The starting position of the wheel is controlled by variables “WheelStartingAngleUVR” and “WheelStartingAngleUVL”.


          6.4.2. Speeding up the Synchronization Process

          Values are selected by testing. To speed up the selection, additional logic has been created in the blueprint of the controller, which allows you to change these parameters during the game.

          The process unfolds as follows: Upon game initiation, time dilation is activated by pressing the designated button (T). As the tank propels forward, the wheel's rotation speed becomes the focal point. Simultaneously, auxiliary logic is engaged to fine-tune this rotation speed until the desired effect is achieved. With each refinement, the variable's value is showcased through a Print String. The value at which the wheel aligns with the desired rotation speed is noted and set as the default. Following this, a parallel procedure is conducted for UV tracks, mirroring the approach taken with the wheels.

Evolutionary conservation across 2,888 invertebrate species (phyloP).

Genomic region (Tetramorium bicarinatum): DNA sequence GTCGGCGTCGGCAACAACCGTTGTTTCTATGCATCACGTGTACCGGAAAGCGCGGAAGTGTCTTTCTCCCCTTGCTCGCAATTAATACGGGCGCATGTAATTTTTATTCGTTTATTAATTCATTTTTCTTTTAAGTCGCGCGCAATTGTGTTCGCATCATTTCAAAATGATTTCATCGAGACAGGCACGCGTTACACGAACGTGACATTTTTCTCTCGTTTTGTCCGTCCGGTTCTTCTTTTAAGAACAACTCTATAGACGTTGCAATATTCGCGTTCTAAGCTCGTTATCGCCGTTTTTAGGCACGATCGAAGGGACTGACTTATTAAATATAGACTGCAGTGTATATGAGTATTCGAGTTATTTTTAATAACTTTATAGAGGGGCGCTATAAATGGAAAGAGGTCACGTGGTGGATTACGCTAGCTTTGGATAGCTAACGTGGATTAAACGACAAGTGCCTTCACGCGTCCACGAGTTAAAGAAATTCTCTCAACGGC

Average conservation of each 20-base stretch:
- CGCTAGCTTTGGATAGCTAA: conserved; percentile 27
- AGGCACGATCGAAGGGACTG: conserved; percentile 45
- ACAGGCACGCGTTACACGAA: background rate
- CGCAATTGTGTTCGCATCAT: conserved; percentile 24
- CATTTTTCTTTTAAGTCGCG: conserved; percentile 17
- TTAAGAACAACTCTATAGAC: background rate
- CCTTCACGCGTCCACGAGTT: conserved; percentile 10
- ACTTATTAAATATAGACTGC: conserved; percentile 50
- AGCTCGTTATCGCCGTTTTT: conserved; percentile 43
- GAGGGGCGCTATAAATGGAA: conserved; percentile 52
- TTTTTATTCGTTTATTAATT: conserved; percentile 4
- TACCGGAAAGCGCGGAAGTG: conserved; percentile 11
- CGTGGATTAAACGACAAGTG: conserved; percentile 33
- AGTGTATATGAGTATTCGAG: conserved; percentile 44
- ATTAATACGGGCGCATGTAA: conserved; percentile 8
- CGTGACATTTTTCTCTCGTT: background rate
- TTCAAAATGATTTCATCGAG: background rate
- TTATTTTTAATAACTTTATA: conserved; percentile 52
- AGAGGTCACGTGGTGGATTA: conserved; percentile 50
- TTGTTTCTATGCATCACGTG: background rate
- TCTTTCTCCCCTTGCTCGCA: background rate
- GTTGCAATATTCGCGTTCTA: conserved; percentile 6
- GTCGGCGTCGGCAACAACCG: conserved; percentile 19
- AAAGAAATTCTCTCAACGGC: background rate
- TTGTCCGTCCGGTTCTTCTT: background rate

IMPORTANT: You can find a video that shows the process of selecting parameters for synchronization by clicking here.

          The chassis animation is now configured and ready.



          7. WEAPONS

          Use the “BP_TankWeapon” component in the controller blueprint to set up guns.


          In the array “Weapons”, create the number of elements corresponding to the number of weapons.


          Inside each element of the array are the parameters of the guns (damage, accuracy, shell spawn socket, etc.), as well as the rotation speed of the turret on which the gun is installed.